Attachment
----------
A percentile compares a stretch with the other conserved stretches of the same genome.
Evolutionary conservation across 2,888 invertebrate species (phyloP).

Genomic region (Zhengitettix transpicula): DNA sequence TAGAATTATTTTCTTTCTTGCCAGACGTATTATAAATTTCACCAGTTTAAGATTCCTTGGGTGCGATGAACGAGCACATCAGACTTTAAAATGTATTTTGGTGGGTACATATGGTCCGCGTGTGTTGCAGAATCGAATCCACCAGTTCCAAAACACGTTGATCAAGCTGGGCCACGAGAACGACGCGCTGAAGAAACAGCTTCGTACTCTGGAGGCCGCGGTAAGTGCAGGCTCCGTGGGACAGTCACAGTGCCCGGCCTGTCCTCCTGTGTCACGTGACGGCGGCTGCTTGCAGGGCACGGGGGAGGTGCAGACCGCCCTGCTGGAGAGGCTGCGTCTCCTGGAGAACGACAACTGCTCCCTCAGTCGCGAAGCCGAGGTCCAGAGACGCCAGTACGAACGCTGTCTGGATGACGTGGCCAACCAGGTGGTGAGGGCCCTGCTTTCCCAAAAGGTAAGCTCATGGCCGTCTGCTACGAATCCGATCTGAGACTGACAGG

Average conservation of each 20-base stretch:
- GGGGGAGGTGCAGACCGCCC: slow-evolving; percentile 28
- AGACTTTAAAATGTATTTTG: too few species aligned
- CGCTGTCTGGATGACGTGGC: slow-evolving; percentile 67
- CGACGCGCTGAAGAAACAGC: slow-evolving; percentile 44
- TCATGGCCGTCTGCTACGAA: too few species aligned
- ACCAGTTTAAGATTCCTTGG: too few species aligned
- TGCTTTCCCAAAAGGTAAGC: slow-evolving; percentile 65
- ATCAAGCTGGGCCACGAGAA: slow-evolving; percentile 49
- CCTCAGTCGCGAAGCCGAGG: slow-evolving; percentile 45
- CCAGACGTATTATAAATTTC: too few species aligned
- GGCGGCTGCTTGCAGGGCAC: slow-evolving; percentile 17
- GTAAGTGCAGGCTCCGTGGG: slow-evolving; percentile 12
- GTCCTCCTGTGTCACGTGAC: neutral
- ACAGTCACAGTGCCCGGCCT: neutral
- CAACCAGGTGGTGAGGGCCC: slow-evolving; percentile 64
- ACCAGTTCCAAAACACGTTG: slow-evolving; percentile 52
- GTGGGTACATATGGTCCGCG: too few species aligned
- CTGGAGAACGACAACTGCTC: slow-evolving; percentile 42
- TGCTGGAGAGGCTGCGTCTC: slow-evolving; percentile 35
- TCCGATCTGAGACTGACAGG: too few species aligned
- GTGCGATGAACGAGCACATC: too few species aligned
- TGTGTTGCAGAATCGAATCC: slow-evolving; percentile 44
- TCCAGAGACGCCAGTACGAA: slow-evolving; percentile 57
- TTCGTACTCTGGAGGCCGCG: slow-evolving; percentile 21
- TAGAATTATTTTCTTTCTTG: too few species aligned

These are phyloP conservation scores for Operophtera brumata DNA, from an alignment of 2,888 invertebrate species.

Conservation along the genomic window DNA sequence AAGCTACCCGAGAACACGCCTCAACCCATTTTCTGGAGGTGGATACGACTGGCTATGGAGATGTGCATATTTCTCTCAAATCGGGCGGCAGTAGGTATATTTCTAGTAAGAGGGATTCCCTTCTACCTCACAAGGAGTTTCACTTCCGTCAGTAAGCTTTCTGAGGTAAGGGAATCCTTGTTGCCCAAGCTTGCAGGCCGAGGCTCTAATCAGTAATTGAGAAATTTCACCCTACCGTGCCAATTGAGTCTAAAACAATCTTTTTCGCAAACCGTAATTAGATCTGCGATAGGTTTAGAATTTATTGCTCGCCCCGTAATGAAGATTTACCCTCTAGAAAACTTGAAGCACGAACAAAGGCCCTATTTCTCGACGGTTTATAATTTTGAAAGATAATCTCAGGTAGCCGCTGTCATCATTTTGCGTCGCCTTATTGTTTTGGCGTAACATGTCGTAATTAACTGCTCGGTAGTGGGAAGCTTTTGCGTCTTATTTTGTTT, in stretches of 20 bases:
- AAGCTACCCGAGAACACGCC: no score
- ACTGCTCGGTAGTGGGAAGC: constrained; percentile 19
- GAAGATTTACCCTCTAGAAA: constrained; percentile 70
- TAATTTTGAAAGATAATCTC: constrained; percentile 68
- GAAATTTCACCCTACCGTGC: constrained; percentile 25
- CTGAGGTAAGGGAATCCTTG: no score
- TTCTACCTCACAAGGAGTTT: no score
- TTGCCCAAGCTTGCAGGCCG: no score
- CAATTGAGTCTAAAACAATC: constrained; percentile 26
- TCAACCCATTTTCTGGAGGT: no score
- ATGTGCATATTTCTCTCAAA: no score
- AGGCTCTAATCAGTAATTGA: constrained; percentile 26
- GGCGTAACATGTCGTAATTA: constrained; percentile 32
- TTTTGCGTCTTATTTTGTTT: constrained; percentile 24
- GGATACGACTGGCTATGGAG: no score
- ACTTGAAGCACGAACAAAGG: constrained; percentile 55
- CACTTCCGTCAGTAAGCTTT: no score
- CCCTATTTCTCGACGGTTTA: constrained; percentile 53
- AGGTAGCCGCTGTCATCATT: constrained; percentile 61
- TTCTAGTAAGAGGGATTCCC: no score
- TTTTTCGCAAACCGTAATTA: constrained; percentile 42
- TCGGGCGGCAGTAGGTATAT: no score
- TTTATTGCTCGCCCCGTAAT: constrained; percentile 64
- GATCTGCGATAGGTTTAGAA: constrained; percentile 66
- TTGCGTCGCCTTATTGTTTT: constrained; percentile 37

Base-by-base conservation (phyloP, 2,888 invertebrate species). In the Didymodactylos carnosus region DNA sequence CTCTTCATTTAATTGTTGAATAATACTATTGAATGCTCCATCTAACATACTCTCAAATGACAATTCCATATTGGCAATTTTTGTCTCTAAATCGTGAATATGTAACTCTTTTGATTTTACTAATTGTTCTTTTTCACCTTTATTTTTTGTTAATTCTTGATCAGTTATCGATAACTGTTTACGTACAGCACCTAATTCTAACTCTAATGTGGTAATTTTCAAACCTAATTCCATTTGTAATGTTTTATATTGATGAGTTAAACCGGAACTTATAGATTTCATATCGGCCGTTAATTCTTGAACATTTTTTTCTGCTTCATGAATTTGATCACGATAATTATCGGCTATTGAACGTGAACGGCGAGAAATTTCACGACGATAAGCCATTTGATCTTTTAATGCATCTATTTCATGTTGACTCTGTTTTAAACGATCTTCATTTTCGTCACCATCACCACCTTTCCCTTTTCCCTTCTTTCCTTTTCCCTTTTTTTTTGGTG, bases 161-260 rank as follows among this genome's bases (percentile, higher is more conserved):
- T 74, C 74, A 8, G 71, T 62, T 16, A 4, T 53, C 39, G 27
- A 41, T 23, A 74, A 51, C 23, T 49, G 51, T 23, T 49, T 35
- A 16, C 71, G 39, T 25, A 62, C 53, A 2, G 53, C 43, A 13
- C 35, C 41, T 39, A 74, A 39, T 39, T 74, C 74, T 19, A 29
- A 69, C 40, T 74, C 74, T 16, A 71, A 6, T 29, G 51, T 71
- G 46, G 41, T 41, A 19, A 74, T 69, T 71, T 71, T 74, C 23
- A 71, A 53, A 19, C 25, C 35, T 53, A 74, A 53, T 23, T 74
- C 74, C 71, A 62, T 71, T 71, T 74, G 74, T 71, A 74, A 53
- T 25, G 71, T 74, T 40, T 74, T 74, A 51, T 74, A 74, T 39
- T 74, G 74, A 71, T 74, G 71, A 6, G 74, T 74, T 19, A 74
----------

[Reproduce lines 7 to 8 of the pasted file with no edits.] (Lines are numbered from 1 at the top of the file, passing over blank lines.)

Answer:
- CGCTGTCTGGATGACGTGGC: slow-evolving; percentile 67
- CGACGCGCTGAAGAAACAGC: slow-evolving; percentile 44